~ Begin challenging self-blame and other assimilation with Socratic question
~ Discuss 20/20 hindsight (hindsight bias) and how easy it is to say how you should have behaved after something occurs.
~ Help the patient contextualize the traumatic event.
~ Educate the patient about the distinction between blame and responsibility.
~ Responsibility relates to one’s actions in a situation that contributes to a certain outcome.
~ A combination of responsibility and intentionality is what determines blame.
6 main types of Socratic questions
~ Clarification Questions help patients examine beliefs by requesting more information.
~ Probing Assumptions challenges the patient's unquestioned beliefs that underlie their stuck points.
~ Probing Reasons and Evidence helps patients examine the actual evidence supporting their beliefs
~ Questioning Viewpoints and Perspectives encourages patients to come up with alternative perspectives.
6 main types of Socratic questions
~ Analyzing Implications helps patients examine the unpleasant outcomes that logically flow from holding maladaptive beliefs.
~ Questions about Questions place the focus back on the patient when potentially inappropriate questions get asked of the therapist.
Identifying Stuck Points
~ “Stuck Points” the most difficult parts to re-visit.
~ Look for these parts of the story:
~ Where you jump from one event to another, without any transition.
~ Where you avoid the full details.
~ That you can’t write about.
~ You can read, but sound numb/intellectualized
~ You are suddenly flooded with emotions.
Identifying Stuck Points
~ A stuck point happens wherever
~ There is a conflict between your old beliefs (or what you want to believe), and the reality of the situation.
~ Your experiences seem to confirm a prior negative belief you have had about yourself.
Common Stuck Points
~ I have no right to feel happiness/take a break
~ I could have prevented this if only…
~ If only I had ____, this wouldn’t have happened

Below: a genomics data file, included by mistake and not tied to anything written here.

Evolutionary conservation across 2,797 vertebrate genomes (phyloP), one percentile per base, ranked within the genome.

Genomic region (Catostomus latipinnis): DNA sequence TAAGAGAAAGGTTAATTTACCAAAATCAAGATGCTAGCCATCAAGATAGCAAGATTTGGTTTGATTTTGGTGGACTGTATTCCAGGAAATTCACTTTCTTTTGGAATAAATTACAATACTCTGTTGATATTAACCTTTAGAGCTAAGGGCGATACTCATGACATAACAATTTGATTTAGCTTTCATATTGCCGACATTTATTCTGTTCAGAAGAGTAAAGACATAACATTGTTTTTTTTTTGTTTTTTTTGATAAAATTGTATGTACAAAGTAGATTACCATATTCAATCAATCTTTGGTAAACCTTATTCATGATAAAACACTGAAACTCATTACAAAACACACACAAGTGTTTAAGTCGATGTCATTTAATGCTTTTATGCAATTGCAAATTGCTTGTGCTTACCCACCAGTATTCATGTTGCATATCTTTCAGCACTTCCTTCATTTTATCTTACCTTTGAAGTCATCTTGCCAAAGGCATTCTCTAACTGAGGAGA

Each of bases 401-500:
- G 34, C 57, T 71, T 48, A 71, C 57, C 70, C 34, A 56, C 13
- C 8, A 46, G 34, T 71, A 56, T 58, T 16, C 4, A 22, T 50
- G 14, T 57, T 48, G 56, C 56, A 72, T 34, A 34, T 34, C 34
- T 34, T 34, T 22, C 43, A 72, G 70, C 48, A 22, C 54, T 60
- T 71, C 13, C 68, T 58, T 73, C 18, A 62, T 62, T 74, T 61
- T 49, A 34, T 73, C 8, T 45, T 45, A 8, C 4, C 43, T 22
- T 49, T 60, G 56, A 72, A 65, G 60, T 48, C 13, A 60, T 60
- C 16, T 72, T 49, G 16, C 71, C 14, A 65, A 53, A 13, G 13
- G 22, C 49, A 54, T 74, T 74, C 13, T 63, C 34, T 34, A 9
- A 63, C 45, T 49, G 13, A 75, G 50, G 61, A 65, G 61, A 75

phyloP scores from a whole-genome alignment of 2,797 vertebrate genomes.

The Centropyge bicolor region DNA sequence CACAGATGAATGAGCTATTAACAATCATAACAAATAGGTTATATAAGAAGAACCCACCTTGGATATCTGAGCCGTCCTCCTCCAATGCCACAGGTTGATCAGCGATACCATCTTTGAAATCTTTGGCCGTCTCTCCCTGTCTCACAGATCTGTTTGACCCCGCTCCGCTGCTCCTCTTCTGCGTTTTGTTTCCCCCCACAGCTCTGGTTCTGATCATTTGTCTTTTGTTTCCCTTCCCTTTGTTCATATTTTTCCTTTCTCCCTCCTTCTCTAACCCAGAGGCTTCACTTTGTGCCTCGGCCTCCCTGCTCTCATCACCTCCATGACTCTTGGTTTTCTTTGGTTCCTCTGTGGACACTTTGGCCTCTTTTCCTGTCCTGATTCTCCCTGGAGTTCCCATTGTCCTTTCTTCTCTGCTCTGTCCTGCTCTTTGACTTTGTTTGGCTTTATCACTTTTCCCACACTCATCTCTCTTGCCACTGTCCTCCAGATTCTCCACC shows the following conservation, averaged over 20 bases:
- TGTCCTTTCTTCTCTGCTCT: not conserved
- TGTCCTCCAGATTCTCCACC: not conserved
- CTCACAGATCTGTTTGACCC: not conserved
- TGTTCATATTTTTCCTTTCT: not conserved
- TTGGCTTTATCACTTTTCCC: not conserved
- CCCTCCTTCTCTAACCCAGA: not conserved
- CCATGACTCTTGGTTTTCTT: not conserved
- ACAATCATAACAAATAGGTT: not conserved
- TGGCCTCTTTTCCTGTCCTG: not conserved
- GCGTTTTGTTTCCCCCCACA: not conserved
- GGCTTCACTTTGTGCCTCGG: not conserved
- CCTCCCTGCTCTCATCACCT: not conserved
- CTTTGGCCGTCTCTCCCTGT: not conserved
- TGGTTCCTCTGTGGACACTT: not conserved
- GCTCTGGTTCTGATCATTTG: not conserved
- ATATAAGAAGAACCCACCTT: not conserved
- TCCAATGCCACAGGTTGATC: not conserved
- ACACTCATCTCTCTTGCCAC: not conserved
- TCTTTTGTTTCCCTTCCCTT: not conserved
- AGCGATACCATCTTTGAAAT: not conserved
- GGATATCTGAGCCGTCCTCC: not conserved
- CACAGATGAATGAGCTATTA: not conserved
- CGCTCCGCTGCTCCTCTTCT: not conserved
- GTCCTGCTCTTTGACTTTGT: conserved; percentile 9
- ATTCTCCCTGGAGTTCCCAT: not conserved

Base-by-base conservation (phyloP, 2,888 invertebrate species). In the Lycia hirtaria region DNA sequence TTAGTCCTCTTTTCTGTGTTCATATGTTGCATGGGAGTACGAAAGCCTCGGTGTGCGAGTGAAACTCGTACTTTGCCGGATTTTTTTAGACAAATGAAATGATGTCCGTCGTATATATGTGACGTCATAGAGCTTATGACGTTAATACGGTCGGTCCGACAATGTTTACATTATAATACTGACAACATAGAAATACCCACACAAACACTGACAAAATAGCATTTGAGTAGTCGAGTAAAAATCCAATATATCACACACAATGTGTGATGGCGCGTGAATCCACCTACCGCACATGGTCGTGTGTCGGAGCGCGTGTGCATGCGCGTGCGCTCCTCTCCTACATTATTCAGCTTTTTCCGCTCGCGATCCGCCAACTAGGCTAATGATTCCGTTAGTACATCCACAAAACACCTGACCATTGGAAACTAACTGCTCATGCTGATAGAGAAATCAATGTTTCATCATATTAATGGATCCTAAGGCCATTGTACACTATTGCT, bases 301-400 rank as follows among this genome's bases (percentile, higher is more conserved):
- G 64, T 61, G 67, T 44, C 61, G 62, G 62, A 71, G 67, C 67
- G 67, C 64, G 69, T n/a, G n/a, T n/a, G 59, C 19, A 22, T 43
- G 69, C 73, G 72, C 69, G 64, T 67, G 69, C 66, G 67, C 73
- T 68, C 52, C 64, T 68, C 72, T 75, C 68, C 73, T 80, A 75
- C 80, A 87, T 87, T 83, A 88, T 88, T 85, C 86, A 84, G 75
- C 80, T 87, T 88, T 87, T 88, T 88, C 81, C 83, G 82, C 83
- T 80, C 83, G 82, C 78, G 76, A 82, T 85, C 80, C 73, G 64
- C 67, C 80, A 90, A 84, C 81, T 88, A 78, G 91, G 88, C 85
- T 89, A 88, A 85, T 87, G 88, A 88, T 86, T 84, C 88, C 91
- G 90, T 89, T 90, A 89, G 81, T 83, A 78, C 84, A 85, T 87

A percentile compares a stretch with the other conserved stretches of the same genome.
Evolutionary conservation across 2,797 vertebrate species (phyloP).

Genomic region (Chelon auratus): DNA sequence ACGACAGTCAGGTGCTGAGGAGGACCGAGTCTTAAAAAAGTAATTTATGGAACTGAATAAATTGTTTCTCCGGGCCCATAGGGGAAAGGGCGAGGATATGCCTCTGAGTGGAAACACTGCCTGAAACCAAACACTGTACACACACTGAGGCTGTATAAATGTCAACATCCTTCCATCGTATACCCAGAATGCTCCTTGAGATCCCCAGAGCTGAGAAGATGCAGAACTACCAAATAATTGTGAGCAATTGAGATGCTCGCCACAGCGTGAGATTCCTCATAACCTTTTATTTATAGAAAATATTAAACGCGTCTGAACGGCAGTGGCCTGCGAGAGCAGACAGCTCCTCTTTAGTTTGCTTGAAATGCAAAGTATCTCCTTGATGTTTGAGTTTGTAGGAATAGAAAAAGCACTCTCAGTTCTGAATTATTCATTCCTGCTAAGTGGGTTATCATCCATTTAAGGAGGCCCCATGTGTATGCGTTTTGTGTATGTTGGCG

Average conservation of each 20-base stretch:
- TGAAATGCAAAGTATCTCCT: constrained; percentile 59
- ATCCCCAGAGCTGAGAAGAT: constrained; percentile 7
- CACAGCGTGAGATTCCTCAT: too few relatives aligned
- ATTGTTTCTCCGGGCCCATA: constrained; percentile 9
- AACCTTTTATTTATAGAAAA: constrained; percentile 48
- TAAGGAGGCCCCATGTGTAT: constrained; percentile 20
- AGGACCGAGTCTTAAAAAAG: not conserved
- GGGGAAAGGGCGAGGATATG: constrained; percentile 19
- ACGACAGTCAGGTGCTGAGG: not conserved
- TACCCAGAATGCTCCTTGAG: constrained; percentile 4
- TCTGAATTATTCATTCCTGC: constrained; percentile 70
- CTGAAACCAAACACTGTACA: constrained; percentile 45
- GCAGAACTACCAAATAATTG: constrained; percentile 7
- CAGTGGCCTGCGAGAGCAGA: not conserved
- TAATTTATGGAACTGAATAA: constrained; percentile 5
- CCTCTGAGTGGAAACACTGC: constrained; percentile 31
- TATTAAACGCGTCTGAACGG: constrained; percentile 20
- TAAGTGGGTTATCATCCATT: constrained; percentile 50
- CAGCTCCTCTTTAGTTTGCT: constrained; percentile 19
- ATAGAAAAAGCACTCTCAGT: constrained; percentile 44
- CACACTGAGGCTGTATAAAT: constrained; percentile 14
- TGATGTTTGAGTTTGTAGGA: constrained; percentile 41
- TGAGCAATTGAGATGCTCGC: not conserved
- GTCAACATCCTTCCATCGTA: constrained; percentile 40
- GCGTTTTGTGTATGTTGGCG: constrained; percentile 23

~ This can’t be happening. It is just a bad dream.
~ My life is over
~ I am broken/faulty
Myths of Mourning
~ Grief and mourning decline in a steadily decreasing fashion over time.
~ All losses prompt the same type of mourning.
~ To be healthy after a loss, the mourner must put it out of mind.
~ Grief will affect the mourner psychologically but will not interfere in other ways.
~ Intensity and length of mourning are a testimony to importance of the loss.
~ When one mourns a death, one mourns only the loss of that person and nothing else.
~ Losing something unexpectedly is the same as losing something you anticipated.
~ Mourning is over in a year.
~ Time heals all wounds.
~ Activating Event – Something Happens
~ Belief – What I tell myself about the event
~ Consequence – My emotional reaction and behavioral urges
~ Dispute the beliefs looking for realism. Identify alternate, more helpful thoughts you could tell yourself in the future
~ Evaluate your reactions to determine if there are more helpful ways of responding to the emotion and urges
~ Review A-B-C sheets for themes
~ Emotions (i.e. anger, guilt)
~ Faulty schemas (global, internal, stable)
~ Identify if emotions/reactions follow logically from expressed thoughts
~ Encourage patients to use
~ I feel or my reaction to this is… for feelings
~ My believe or I think … for thoughts
Challenging Questions Worksheet
~ Belief: _______________________________________________________
~ What is the evidence for and against this idea? FOR: AGAINST:
~ Is your belief a habit or based on facts?
~ Are your interpretations of the situation too far removed from reality to be accurate?
~ Are you thinking in all-or-none terms?
~ Are you using words or phrases that are extreme or exaggerated? (i.e., always, forever, never, need, should, must, can’t and every time)
~ Are you taking the situation out of context and only focusing on one aspect of the event?
~ Is the source of information reliable?
~ Are you confusing a low probability with a high probability?
~ Are your judgments based on feelings rather than facts?